At 32, I'm learning what it looks like to choose the hard things in life.
What it looks like (and feels like) to love one another and forgive.
To enter a crowd and choose to serve instead of attract. (This is really, really hard to with other women)
To live with integrity and vulnerability and humility.
To form a daily ritual of prayer and repentance and thanksgiving. 

At 32, I've learned that patience (with myself and others) and keeping my mouth shut is one of the most essential components to living the examined life. Patience (and keeping my mouth shut) is a gift from God, one of the many characteristics of the Holy Spirit, and so, can only happen when I am intentional about reading and praying and obeying God's Word.
It's September and I turn 33 in 36 days.
And I danced in my living room today.

Here's the best way I can explain it:
Remember when Allie (from the movie Notebook) stretches her arms to the sky and tells Noah to say, "Say your a bird. Say it!" and Noah says, "If you're a bird, I'm a bird".

I'm in this place where If God says, "Jen, say your a bird"
Then I stretch out my hands and say "If You're a bird, I'm a bird". 

Because I love Him.
And I swear to You, I have learned that loving Him back is hard work. One with fights and arguments and failures and setbacks.

I read this in my quiet time today, "Nevertheless, when one turns to the Lord, the veil is taken away. Now the Lord is the Spirit; and where the Spirit of the Lord is, there is liberty. But we all, with unveiled face, beholding as in a mirror the glory of the Lord, are being transformed into the same image from glory to glory, just as by the Spirit of the Lord" (2 Cor. 3:16-18;NKJV).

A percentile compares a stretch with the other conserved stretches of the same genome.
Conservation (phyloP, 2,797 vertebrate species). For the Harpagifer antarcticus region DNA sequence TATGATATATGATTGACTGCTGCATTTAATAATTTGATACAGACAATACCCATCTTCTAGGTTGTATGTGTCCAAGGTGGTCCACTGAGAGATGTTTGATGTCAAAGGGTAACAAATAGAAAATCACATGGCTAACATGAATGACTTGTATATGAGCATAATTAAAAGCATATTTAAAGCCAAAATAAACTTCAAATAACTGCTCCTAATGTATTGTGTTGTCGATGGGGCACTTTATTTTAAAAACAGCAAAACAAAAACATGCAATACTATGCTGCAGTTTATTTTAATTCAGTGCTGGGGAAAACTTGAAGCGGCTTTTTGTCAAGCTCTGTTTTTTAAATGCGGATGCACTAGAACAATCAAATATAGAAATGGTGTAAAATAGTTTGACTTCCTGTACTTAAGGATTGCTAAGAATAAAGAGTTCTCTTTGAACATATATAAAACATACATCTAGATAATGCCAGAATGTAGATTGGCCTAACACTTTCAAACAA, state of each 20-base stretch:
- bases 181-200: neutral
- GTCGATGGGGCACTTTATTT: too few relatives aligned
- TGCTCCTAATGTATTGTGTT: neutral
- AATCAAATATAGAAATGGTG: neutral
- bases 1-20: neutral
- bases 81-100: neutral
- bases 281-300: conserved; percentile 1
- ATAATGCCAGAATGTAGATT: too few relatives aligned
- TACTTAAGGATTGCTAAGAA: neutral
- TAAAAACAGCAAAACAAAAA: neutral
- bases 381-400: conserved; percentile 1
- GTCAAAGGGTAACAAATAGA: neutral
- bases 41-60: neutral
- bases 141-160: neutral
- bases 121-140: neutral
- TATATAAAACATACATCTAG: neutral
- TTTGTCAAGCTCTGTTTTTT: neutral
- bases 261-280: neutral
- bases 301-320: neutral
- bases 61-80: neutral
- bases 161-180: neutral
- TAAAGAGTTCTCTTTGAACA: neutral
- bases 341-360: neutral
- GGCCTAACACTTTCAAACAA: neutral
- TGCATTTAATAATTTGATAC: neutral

Where the Spirit of the Lord is there is liberty.
And liberty is all about love and faithfulness.
And love and faithfulness is choosing the good.
And I only do good or right or true things when I'm looking to God and know He loves me.
And then He gives me grace to accomplish what I can't possibly do myself.
And then my (very free will) bends with God's will and obedience happens.
And then I'm dancing in my living room at 10am on a Wednesday morning in my living room.

I can't explain it better than that.

I want to fight for what is good and pure and true... most days that means fighting myself.

I've searched for all sorts of things in all sorts of places. In pipes, in beds, in bottles, in work, in school, in money, in activities and in food. At 32, I'm here to tell you that it's all vanity.
Who knew Solomon was right?

At the end of the day, I want my legacy (however long or short or weird it is) to be about loving Jesus. I want to be a bird. And loving Jesus requires a whole lot trust and faithfulness and grace. He's the only one that has ever given me real, lasting freedom.

Freedom from others and freedom from myself.
Jesus is the only one who is able to extend complete and utter freedom in perfect love.
BUT, it's your choice. It always has been and always will be.
"When the inside and outside match up, you're pure in heart and you're where he wants you to be" Kyle Idleman "The End of Me"

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Deb - September 10th, 2015 at 1:10 PM
Great stuff Jen! Love your statement: When God's will for my life meets with my willingness to follow - obedience occurs. Great truth!! Thanks for your vulnerability and sharing what the Lord is teaching you. You are an beautiful reflection of your Creator. Thank you for sharing your gift of writing! I am blessed!
Mike Kelly - September 10th, 2015 at 8:31 PM
Great piece Jen, I'm really proud of you and your honesty/transparency is incredible. Great job and well done!